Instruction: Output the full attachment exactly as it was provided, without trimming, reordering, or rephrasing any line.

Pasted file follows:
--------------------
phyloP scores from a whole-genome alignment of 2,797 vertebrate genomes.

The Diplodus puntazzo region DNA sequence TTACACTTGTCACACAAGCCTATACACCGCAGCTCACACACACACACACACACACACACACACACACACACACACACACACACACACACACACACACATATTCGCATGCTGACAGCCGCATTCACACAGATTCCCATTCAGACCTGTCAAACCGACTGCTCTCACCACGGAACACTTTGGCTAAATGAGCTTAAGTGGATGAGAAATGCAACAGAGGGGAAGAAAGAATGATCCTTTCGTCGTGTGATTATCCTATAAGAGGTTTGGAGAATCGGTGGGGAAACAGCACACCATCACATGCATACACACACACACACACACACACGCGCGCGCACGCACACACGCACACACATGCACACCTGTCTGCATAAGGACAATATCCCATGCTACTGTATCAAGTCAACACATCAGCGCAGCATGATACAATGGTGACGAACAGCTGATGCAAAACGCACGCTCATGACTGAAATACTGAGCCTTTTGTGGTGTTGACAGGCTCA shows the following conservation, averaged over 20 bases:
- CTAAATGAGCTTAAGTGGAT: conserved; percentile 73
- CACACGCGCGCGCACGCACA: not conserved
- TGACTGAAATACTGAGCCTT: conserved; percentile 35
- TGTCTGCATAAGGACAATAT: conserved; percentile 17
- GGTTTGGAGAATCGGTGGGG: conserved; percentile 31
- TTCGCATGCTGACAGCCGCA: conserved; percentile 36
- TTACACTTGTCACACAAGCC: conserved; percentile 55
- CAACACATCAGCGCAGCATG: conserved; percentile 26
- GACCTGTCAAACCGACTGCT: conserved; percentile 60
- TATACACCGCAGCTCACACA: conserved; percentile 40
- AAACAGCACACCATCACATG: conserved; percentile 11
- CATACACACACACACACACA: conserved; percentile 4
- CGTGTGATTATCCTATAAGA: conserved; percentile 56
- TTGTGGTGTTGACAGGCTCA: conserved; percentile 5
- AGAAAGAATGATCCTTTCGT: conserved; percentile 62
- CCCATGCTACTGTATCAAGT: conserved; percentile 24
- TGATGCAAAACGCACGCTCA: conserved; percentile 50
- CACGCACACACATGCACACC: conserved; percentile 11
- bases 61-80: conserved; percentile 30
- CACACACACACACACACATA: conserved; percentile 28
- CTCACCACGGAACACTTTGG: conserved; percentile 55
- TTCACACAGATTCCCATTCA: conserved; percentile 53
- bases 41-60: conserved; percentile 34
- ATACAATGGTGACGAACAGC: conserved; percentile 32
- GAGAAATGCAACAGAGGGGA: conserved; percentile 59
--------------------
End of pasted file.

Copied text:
phyloP scores from a whole-genome alignment of 2,797 vertebrate genomes.

The Diplodus puntazzo region DNA sequence TTACACTTGTCACACAAGCCTATACACCGCAGCTCACACACACACACACACACACACACACACACACACACACACACACACACACACACACACACACATATTCGCATGCTGACAGCCGCATTCACACAGATTCCCATTCAGACCTGTCAAACCGACTGCTCTCACCACGGAACACTTTGGCTAAATGAGCTTAAGTGGATGAGAAATGCAACAGAGGGGAAGAAAGAATGATCCTTTCGTCGTGTGATTATCCTATAAGAGGTTTGGAGAATCGGTGGGGAAACAGCACACCATCACATGCATACACACACACACACACACACACGCGCGCGCACGCACACACGCACACACATGCACACCTGTCTGCATAAGGACAATATCCCATGCTACTGTATCAAGTCAACACATCAGCGCAGCATGATACAATGGTGACGAACAGCTGATGCAAAACGCACGCTCATGACTGAAATACTGAGCCTTTTGTGGTGTTGACAGGCTCA shows the following conservation, averaged over 20 bases:
- CTAAATGAGCTTAAGTGGAT: conserved; percentile 73
- CACACGCGCGCGCACGCACA: not conserved
- TGACTGAAATACTGAGCCTT: conserved; percentile 35
- TGTCTGCATAAGGACAATAT: conserved; percentile 17
- GGTTTGGAGAATCGGTGGGG: conserved; percentile 31
- TTCGCATGCTGACAGCCGCA: conserved; percentile 36
- TTACACTTGTCACACAAGCC: conserved; percentile 55
- CAACACATCAGCGCAGCATG: conserved; percentile 26
- GACCTGTCAAACCGACTGCT: conserved; percentile 60
- TATACACCGCAGCTCACACA: conserved; percentile 40
- AAACAGCACACCATCACATG: conserved; percentile 11
- CATACACACACACACACACA: conserved; percentile 4
- CGTGTGATTATCCTATAAGA: conserved; percentile 56
- TTGTGGTGTTGACAGGCTCA: conserved; percentile 5
- AGAAAGAATGATCCTTTCGT: conserved; percentile 62
- CCCATGCTACTGTATCAAGT: conserved; percentile 24
- TGATGCAAAACGCACGCTCA: conserved; percentile 50
- CACGCACACACATGCACACC: conserved; percentile 11
- bases 61-80: conserved; percentile 30
- CACACACACACACACACATA: conserved; percentile 28
- CTCACCACGGAACACTTTGG: conserved; percentile 55
- TTCACACAGATTCCCATTCA: conserved; percentile 53
- bases 41-60: conserved; percentile 34
- ATACAATGGTGACGAACAGC: conserved; percentile 32
- GAGAAATGCAACAGAGGGGA: conserved; percentile 59